ial responsibility. Notices shouldbe
sent in TYPEWRITTEN form to
Room 3564 Administration Bldg. be-
fore 2 p.m. of the day preceding
publication and by 2 p.m. Friday
for Satrday and Sunday. General
Notices may be published a maxi-
mum of two times on request; I)ay
Calendar items appear once only.
Student organiz tiop notices are not
aeepted for pubictiation. For more
information l17824-010IO
SATURDAY, MAY 20
Day Calendar
Cinema Guid-"The Inspector Ghen-
eras": Architecture Auds, 7 and 9:05
pUni-
ORGANIZATION
NOTI CES
USE OF THIS COLUMN FOR AN-
NOUNCEMENTS is available to officially
recognized and registered student or-
ganizations only. Forms are available in
Room 1311 SAB.
University Lutheran Chapel, 1511
Washtenaw, Sun.. May 21, 9:45 a.m.
worship service, Pastor Kapfer preach-
ing, 11 'a.mn.'Bible study, and 6 p.m.
'upper,
Lutheran Student Chapel, Hill St. at
Forest Ave., Sun., May 21, 10 a.m.
worship service, 5:30 p.m. supper and
program at Campus Chapel, 1236 Wash-
tenaw: "Ecumenicity?" - the Rev.
Charles Gensheimer and Gordon Jones,
speakers.
B'nai B'rith Hillel Foundation, Picnic
celebrating Israel's Independence Day,
Sun., May 21, 1-5 p.m., Dexter-Huron-
Metro Park. Everybody's bringing his
own food-but dessert, Israeli food spe-
cialties, music are provided. If weather
is- uncertain, phone Hillel (663-4129)
by 11 a.m. If raining, eat at home
end come to Hillel at 2 p.m. for free
music, dancing, Israeli food specialties,
dessert and coffee.
Phone 434-0190
EMAan4COIs CARPENTER ROAB
OPEN 7:00
NOW SHOWING
Shown at 8.0 5& 11:40
ALSO...

General :Notices
Computing Center Course: The Com.
puting Center announces a short'course
"The Use of the IBM 360/67 MTS Sys-
tem, including Fortran IV.' Fri., May
26, 1"3 pm., Room 1400 Chemistry Bldg.
Registration not necessary. Inquiries
may be addressed to Prof. Bernard A.
Caller.
Zoology Seminar: Room 1139 Natural
Science Bldg. Dr. J Woodland Hast-
ings, Department of Biology, Harvard
University, will speak on "Biolumin-
escence" on Mon., May 22, at 4 p.m.
Doctoral Examination for Terry Dean
Cornell, Education; thesis: "The Ef-
fects of Teacher Reinforcement on the
Performance of Children with Vary-
ing Degrees of Internality and Test
Anxiety," Mon., May 22, Room 4209
School of Education, at 10 a.m. Chair-
man, N. A. Flanders.,
Doctoral Examination for Margaret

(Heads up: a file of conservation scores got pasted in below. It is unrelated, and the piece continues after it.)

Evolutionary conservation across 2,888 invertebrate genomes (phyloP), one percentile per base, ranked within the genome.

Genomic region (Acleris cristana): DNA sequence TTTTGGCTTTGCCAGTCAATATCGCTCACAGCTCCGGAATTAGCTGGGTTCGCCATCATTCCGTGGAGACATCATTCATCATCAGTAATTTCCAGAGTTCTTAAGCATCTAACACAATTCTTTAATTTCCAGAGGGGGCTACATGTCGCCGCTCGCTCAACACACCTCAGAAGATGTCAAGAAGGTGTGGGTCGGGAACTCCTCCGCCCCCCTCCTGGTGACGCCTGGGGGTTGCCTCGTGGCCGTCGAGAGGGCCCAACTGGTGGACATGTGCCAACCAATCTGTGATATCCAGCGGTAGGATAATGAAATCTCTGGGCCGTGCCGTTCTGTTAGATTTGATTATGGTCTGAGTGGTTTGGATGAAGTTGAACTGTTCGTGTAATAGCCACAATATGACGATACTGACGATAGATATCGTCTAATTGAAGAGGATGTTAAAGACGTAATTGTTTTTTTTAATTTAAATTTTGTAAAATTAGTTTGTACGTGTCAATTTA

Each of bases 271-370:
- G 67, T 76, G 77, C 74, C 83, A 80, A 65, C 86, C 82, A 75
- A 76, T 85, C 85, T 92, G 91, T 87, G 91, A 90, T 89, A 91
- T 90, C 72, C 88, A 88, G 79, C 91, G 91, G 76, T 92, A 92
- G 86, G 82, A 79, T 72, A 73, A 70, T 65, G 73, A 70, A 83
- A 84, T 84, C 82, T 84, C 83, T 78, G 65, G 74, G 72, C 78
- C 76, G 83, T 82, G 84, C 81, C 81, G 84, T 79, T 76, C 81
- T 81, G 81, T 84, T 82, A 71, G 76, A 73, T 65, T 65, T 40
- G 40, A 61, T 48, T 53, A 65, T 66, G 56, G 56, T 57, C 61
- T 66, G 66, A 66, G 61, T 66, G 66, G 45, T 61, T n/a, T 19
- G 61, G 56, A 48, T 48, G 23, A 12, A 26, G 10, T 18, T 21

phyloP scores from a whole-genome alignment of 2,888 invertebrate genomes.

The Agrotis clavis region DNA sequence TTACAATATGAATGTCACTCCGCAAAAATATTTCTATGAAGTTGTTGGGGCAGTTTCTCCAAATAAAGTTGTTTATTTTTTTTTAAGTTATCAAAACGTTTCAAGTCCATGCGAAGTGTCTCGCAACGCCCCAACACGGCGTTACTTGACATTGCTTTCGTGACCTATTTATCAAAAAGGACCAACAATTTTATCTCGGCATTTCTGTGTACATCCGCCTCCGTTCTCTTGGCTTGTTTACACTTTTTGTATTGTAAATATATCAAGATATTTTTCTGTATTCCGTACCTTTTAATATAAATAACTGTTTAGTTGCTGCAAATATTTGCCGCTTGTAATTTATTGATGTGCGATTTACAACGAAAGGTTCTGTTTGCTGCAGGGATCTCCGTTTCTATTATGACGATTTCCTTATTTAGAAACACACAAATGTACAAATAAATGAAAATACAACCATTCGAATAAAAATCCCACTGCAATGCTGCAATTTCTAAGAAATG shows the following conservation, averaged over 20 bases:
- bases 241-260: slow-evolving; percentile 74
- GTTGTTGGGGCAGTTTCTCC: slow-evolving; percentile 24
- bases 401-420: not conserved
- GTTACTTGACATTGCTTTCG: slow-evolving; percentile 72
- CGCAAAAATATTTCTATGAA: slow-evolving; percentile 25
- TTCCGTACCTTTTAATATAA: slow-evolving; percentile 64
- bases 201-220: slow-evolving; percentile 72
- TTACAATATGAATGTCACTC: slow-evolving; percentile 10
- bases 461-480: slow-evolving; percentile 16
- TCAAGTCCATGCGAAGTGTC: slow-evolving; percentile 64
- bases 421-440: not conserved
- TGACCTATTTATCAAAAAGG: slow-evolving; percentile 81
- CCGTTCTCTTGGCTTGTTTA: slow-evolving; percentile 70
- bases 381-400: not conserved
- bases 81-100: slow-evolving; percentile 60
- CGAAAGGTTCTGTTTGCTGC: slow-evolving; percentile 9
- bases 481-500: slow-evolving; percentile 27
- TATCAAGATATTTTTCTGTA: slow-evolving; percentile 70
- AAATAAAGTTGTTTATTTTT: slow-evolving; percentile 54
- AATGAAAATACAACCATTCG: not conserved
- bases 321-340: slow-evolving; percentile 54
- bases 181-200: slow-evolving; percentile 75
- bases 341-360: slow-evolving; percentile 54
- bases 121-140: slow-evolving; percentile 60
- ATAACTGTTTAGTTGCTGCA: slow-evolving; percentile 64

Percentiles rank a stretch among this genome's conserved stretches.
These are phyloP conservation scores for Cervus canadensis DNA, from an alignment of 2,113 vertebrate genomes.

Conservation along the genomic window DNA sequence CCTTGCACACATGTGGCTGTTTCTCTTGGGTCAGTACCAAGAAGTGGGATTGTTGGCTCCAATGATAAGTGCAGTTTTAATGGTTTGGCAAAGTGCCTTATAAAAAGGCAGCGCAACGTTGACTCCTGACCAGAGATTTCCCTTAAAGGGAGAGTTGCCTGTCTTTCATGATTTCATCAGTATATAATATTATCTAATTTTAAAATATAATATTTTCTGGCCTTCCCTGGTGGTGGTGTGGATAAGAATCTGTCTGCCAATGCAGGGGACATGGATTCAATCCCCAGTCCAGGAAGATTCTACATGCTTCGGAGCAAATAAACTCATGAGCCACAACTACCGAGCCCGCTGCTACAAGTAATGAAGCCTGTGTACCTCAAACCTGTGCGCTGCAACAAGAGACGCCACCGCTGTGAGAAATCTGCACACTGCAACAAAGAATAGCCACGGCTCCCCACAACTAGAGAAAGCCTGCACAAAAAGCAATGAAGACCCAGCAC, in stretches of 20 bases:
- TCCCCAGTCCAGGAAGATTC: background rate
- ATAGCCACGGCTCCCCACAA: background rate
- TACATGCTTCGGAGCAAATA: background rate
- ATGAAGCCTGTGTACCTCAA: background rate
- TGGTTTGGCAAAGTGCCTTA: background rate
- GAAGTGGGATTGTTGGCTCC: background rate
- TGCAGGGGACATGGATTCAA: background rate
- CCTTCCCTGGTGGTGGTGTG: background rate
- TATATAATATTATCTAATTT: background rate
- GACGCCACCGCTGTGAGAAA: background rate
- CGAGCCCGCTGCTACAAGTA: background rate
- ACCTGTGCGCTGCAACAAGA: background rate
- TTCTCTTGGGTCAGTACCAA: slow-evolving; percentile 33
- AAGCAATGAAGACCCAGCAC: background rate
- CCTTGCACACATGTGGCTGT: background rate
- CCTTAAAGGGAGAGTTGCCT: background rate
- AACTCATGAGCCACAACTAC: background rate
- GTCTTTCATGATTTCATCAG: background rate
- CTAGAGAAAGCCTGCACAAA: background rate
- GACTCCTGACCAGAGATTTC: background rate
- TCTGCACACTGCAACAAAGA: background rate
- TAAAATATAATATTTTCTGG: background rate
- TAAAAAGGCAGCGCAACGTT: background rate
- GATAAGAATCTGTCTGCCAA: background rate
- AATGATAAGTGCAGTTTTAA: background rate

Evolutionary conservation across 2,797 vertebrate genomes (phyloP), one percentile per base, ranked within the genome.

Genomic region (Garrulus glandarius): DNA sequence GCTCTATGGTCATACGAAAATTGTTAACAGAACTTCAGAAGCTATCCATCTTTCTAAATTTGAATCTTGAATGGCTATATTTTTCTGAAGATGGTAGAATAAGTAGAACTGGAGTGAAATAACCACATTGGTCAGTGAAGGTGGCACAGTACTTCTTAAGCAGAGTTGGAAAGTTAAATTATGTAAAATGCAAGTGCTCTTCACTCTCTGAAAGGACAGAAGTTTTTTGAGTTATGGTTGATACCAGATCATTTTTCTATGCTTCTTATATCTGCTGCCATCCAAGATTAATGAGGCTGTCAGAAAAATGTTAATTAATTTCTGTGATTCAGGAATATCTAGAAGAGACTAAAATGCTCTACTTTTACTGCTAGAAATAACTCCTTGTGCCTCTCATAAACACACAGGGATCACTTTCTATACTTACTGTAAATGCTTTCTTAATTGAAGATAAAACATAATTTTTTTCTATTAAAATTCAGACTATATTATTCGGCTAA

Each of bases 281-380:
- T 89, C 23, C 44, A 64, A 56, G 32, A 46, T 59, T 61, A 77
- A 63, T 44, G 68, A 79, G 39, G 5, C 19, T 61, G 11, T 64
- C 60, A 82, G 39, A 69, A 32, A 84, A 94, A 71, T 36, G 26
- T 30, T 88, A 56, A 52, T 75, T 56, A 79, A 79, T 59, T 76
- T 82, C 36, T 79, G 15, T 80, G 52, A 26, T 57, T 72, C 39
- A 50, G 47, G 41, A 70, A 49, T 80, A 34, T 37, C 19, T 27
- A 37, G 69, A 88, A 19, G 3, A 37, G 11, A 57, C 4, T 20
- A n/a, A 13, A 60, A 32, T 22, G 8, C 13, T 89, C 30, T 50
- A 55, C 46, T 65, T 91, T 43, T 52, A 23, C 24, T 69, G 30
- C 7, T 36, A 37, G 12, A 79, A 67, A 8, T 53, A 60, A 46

Elzada Beard, Zoology; thesis: "Char-
acterization of the Micr9body of Kid-
ney of the Rat: Comparison with Other
Subcellular Organelles," Mon., May 22,
Room 2111 Natural Science Bldg., at 1:30
p.m. Chairman, J. M. Allen.
Doctoral Examination for Paul Wem-
pie Brubacher, Education; thesis: "A
Study of the Effects of the College
Entrance Examination Board Advanced
Placement Program upon Student Aca-
demic Experiences at the University of
Michigan," Tues., May 23,' Room 4018
UHS, at 9 a.m. Chairman, J. I. Doi.

Placement
POSITION OPENINGS:
National Safety Council, Chicago, 111.
--Oper. Res. & Syst. Anal.-BS/MS
Math, Set., bkgd. statistical methods
Publications Specialist--Journ., Engl.,
adv. major. Technical writer - some
college and/or exper., interest in tech-
nical journ. Writer-degree Engl., Jour-
nalism, pref. Editor-degree pref., for
top occupational magazine.
Rowe Furniture Corp., Arlington, Va.
-Sales training division, completed col-
lege 4 yrs. ago or ,later, appearance
and presentation important, selling ex-
per helpful. Large manufacturer of
upholstered living room furniture.
Union Carbide, Nuclear Division, Oak
Ridge, Tenn. - Mechanical, Ceramic,
Chemical, Nuclear, Metallurgical, Elec-
trical, plant, design, dev., operations,
manuf., res. areas. Experienced and un-
exper., all degree levels in science and
engineering curriculum.
Harshaw Chmical Co., Div. Kewanee
Oil Co., Cleveland, Ohio-Infrared Phys-
icist, 21-35 yrs. old, limited travel job
in infrared and ultra-violet optics. BS
phys., optics, chem. with strong as-
tronomy bkgd - Laser beam research
helpful, exper. desired, not necessary.
Rochester Post-Bulletin, Rochester,
Minn.-Assistant women's editor on 30,-
000 circulation p.m. daily, women's dept.
of 3 persons. Prefer woman from smaller
daily, familiar with layout, editing,
headlines, writing.
* * *
For further information please call
764-7460, General Division, Bureau of
Appointments. 3200 SAB.

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Season Tickets
Now Available
at the Box Office
Lydia Mendelssohn,
Theatre
Open
Monday-Fri day
12:30--5 P.M.
1967 spring & Summer
Playbill
Dept. of Speech

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SHOW TIMES
Friday-7, 9, 11

All Nights at 8 p.m.
Adults $2.50
Matinees Monday
through Friday 2 p.m.
Adults $2.00

Matinees Saturday
at 1 :00 and 4:30
Adults $2.00
Matinees Sunday
at 1 :00 and 4:30
Adults $2.50

Saturday - 5, 7 9,

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Mon. - 7hur -7;9

Children $1.00 at all times

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IBM
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The Vietnam Summer Project is a concerted national effort to reach out to the now silent Americans who
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VIETNAM SUMMER WILL BE thousands of people in neighborhoods all across the country stimulating discus-
sion, debate, education and action.
VIETNAM SUMMER WILL INVOLVE students, workers, professionals, the poor and the middle class.

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VIETNAM SUMMER

WILL ORGANIZE petition drives, grass-roots congressional hearings, draft resistance,

and referenda on the wer.